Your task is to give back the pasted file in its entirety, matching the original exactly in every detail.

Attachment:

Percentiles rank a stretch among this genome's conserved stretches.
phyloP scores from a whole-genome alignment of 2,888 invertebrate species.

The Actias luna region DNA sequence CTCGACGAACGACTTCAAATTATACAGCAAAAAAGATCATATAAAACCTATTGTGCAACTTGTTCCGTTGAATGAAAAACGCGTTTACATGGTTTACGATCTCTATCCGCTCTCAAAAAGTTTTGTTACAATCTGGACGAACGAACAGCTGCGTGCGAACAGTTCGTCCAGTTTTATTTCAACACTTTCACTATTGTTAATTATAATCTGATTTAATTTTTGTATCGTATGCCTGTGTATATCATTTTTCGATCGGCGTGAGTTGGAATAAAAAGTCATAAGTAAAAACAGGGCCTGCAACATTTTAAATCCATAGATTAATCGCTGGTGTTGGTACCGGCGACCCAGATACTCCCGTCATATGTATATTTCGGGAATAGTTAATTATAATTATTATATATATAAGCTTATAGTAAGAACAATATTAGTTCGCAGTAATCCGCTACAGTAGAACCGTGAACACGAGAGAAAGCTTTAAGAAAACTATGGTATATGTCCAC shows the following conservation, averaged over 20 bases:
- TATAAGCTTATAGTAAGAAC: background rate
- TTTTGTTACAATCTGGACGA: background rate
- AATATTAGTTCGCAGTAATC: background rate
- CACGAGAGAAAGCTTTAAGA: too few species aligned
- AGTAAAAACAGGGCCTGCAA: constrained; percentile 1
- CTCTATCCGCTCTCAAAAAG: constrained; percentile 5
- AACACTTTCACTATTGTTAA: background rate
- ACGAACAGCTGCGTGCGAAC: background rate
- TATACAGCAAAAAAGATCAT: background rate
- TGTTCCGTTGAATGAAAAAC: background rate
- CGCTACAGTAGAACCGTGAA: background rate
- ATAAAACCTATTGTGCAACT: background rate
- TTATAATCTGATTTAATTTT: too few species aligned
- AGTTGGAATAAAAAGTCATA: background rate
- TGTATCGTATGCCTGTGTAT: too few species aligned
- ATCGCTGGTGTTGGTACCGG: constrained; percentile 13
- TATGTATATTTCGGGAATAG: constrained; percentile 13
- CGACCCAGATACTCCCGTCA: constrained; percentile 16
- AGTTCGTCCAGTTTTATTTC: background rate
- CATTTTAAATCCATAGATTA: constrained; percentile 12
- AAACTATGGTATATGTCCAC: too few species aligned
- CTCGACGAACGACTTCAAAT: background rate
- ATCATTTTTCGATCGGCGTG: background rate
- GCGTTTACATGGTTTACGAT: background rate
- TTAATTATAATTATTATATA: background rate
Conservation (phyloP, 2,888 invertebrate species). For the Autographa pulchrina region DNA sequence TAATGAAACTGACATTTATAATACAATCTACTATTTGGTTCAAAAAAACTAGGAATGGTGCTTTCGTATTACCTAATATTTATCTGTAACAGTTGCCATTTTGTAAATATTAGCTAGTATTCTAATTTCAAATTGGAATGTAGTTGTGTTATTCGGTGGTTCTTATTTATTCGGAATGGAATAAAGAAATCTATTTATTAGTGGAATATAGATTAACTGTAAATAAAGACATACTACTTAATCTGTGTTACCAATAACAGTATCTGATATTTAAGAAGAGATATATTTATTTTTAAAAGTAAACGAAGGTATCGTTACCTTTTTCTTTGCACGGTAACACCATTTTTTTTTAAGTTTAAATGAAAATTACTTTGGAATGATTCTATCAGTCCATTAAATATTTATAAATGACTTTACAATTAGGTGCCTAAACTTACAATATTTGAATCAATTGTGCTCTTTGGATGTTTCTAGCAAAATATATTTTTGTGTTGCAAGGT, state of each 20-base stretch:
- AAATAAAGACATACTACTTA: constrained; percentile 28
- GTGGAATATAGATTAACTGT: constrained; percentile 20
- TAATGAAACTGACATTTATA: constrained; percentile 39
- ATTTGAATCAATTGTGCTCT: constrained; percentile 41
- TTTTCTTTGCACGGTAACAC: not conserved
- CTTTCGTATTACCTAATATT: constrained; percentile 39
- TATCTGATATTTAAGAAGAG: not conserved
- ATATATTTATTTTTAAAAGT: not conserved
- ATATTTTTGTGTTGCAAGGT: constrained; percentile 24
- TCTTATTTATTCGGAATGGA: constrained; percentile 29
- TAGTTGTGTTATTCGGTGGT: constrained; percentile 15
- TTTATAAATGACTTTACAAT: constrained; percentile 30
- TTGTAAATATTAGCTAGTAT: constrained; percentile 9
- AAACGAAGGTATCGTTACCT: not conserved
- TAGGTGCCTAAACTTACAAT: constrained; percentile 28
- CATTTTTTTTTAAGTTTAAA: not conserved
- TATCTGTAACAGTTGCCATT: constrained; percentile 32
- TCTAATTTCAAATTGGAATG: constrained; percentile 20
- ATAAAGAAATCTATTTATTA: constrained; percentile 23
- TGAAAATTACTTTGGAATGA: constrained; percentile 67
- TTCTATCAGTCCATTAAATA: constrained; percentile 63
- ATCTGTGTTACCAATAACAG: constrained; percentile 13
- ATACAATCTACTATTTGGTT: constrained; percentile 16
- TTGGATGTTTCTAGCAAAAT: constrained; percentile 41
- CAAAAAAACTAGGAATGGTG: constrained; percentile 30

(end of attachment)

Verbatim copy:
Percentiles rank a stretch among this genome's conserved stretches.
phyloP scores from a whole-genome alignment of 2,888 invertebrate species.

The Actias luna region DNA sequence CTCGACGAACGACTTCAAATTATACAGCAAAAAAGATCATATAAAACCTATTGTGCAACTTGTTCCGTTGAATGAAAAACGCGTTTACATGGTTTACGATCTCTATCCGCTCTCAAAAAGTTTTGTTACAATCTGGACGAACGAACAGCTGCGTGCGAACAGTTCGTCCAGTTTTATTTCAACACTTTCACTATTGTTAATTATAATCTGATTTAATTTTTGTATCGTATGCCTGTGTATATCATTTTTCGATCGGCGTGAGTTGGAATAAAAAGTCATAAGTAAAAACAGGGCCTGCAACATTTTAAATCCATAGATTAATCGCTGGTGTTGGTACCGGCGACCCAGATACTCCCGTCATATGTATATTTCGGGAATAGTTAATTATAATTATTATATATATAAGCTTATAGTAAGAACAATATTAGTTCGCAGTAATCCGCTACAGTAGAACCGTGAACACGAGAGAAAGCTTTAAGAAAACTATGGTATATGTCCAC shows the following conservation, averaged over 20 bases:
- TATAAGCTTATAGTAAGAAC: background rate
- TTTTGTTACAATCTGGACGA: background rate
- AATATTAGTTCGCAGTAATC: background rate
- CACGAGAGAAAGCTTTAAGA: too few species aligned
- AGTAAAAACAGGGCCTGCAA: constrained; percentile 1
- CTCTATCCGCTCTCAAAAAG: constrained; percentile 5
- AACACTTTCACTATTGTTAA: background rate
- ACGAACAGCTGCGTGCGAAC: background rate
- TATACAGCAAAAAAGATCAT: background rate
- TGTTCCGTTGAATGAAAAAC: background rate
- CGCTACAGTAGAACCGTGAA: background rate
- ATAAAACCTATTGTGCAACT: background rate
- TTATAATCTGATTTAATTTT: too few species aligned
- AGTTGGAATAAAAAGTCATA: background rate
- TGTATCGTATGCCTGTGTAT: too few species aligned
- ATCGCTGGTGTTGGTACCGG: constrained; percentile 13
- TATGTATATTTCGGGAATAG: constrained; percentile 13
- CGACCCAGATACTCCCGTCA: constrained; percentile 16
- AGTTCGTCCAGTTTTATTTC: background rate
- CATTTTAAATCCATAGATTA: constrained; percentile 12
- AAACTATGGTATATGTCCAC: too few species aligned
- CTCGACGAACGACTTCAAAT: background rate
- ATCATTTTTCGATCGGCGTG: background rate
- GCGTTTACATGGTTTACGAT: background rate
- TTAATTATAATTATTATATA: background rate
Conservation (phyloP, 2,888 invertebrate species). For the Autographa pulchrina region DNA sequence TAATGAAACTGACATTTATAATACAATCTACTATTTGGTTCAAAAAAACTAGGAATGGTGCTTTCGTATTACCTAATATTTATCTGTAACAGTTGCCATTTTGTAAATATTAGCTAGTATTCTAATTTCAAATTGGAATGTAGTTGTGTTATTCGGTGGTTCTTATTTATTCGGAATGGAATAAAGAAATCTATTTATTAGTGGAATATAGATTAACTGTAAATAAAGACATACTACTTAATCTGTGTTACCAATAACAGTATCTGATATTTAAGAAGAGATATATTTATTTTTAAAAGTAAACGAAGGTATCGTTACCTTTTTCTTTGCACGGTAACACCATTTTTTTTTAAGTTTAAATGAAAATTACTTTGGAATGATTCTATCAGTCCATTAAATATTTATAAATGACTTTACAATTAGGTGCCTAAACTTACAATATTTGAATCAATTGTGCTCTTTGGATGTTTCTAGCAAAATATATTTTTGTGTTGCAAGGT, state of each 20-base stretch:
- AAATAAAGACATACTACTTA: constrained; percentile 28
- GTGGAATATAGATTAACTGT: constrained; percentile 20
- TAATGAAACTGACATTTATA: constrained; percentile 39
- ATTTGAATCAATTGTGCTCT: constrained; percentile 41
- TTTTCTTTGCACGGTAACAC: not conserved
- CTTTCGTATTACCTAATATT: constrained; percentile 39
- TATCTGATATTTAAGAAGAG: not conserved
- ATATATTTATTTTTAAAAGT: not conserved
- ATATTTTTGTGTTGCAAGGT: constrained; percentile 24
- TCTTATTTATTCGGAATGGA: constrained; percentile 29
- TAGTTGTGTTATTCGGTGGT: constrained; percentile 15
- TTTATAAATGACTTTACAAT: constrained; percentile 30
- TTGTAAATATTAGCTAGTAT: constrained; percentile 9
- AAACGAAGGTATCGTTACCT: not conserved
- TAGGTGCCTAAACTTACAAT: constrained; percentile 28
- CATTTTTTTTTAAGTTTAAA: not conserved
- TATCTGTAACAGTTGCCATT: constrained; percentile 32
- TCTAATTTCAAATTGGAATG: constrained; percentile 20
- ATAAAGAAATCTATTTATTA: constrained; percentile 23
- TGAAAATTACTTTGGAATGA: constrained; percentile 67
- TTCTATCAGTCCATTAAATA: constrained; percentile 63
- ATCTGTGTTACCAATAACAG: constrained; percentile 13
- ATACAATCTACTATTTGGTT: constrained; percentile 16
- TTGGATGTTTCTAGCAAAAT: constrained; percentile 41
- CAAAAAAACTAGGAATGGTG: constrained; percentile 30